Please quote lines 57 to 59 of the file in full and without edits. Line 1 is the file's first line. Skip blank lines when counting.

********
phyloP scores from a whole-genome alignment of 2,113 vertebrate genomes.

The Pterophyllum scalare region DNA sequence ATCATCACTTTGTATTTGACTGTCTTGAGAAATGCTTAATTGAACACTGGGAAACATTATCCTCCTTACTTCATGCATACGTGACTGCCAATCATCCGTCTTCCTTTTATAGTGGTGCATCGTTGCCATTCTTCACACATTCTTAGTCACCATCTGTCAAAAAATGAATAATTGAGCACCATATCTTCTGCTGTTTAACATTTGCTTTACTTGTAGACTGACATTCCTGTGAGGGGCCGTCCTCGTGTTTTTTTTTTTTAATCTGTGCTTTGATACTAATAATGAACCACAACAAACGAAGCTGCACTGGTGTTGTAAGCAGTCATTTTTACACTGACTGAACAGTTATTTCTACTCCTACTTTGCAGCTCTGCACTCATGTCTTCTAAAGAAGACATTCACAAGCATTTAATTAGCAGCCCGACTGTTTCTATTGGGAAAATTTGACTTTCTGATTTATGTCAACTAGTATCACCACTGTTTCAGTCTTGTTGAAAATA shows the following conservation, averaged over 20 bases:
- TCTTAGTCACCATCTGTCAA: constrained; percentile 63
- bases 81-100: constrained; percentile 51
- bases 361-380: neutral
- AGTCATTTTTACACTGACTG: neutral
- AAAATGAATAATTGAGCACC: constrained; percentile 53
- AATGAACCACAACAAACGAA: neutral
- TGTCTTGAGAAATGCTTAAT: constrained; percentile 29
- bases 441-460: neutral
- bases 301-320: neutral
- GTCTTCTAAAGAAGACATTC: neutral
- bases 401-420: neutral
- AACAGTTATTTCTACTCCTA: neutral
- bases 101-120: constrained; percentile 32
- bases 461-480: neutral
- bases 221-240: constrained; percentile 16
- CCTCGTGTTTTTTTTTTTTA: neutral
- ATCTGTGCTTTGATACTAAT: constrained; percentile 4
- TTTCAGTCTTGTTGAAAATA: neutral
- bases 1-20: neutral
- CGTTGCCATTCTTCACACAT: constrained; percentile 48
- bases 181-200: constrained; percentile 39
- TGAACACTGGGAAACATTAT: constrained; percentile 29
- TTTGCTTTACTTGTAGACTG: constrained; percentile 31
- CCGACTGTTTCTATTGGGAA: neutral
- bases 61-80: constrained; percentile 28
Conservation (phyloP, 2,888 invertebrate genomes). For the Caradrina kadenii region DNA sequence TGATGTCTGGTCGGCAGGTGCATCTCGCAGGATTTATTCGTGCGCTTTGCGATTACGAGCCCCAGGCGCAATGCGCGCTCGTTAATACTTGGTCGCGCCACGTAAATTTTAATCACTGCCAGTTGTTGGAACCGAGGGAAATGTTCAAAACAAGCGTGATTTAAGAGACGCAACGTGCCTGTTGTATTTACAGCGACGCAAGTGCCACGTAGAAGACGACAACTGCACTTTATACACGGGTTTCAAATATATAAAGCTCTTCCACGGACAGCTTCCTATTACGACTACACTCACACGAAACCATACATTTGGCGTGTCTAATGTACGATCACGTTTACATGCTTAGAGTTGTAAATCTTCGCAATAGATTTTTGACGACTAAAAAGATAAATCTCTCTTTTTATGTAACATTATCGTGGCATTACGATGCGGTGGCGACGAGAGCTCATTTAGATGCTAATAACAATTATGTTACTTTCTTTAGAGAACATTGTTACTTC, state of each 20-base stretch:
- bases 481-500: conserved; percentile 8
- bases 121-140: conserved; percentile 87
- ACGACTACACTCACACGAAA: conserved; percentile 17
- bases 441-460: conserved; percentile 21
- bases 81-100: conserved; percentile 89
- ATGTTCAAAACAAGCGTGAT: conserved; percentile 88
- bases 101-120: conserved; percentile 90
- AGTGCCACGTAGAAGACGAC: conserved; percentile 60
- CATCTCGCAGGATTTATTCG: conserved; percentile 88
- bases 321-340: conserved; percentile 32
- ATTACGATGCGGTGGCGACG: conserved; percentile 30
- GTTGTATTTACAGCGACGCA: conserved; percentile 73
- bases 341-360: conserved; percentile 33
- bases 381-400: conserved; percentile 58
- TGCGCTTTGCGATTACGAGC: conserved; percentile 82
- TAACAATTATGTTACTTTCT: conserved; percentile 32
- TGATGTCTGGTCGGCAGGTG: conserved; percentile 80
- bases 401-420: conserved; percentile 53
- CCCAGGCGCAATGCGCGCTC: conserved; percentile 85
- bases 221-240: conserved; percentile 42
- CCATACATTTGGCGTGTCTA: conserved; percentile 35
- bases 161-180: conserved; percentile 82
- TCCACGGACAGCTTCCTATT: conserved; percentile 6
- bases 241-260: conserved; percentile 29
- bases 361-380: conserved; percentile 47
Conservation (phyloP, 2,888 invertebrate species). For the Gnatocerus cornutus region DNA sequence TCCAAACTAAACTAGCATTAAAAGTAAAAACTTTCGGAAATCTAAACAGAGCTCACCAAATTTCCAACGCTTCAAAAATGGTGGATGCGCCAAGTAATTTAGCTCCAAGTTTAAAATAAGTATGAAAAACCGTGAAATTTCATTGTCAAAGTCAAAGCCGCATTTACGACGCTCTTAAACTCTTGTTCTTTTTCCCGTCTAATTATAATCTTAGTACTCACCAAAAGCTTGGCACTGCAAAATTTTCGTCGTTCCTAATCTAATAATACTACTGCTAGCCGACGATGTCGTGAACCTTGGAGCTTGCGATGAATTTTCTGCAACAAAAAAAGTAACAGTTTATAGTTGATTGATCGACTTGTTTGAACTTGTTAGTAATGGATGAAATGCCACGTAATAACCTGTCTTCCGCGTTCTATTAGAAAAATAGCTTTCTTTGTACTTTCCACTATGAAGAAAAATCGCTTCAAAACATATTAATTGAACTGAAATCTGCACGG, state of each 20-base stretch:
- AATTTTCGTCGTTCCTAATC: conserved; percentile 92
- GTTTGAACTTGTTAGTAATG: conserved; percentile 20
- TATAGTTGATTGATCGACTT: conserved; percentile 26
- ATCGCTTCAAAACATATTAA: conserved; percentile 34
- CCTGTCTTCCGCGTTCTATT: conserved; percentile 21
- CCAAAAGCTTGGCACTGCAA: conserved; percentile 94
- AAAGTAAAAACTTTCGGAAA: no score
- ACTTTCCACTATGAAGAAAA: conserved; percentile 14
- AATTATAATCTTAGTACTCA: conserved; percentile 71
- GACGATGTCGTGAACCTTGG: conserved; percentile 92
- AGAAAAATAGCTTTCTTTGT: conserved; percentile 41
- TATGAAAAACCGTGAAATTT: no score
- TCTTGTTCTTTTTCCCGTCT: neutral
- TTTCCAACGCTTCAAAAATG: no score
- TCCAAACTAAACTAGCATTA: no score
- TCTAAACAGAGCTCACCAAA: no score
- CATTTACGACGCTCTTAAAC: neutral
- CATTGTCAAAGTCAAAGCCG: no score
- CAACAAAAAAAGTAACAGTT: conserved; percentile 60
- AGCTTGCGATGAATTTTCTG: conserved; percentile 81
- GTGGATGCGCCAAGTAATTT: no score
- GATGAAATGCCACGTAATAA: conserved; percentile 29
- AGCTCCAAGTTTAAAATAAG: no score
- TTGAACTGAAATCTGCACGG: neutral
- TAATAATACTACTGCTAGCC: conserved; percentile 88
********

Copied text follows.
- TATAGTTGATTGATCGACTT: conserved; percentile 26
- ATCGCTTCAAAACATATTAA: conserved; percentile 34
- CCTGTCTTCCGCGTTCTATT: conserved; percentile 21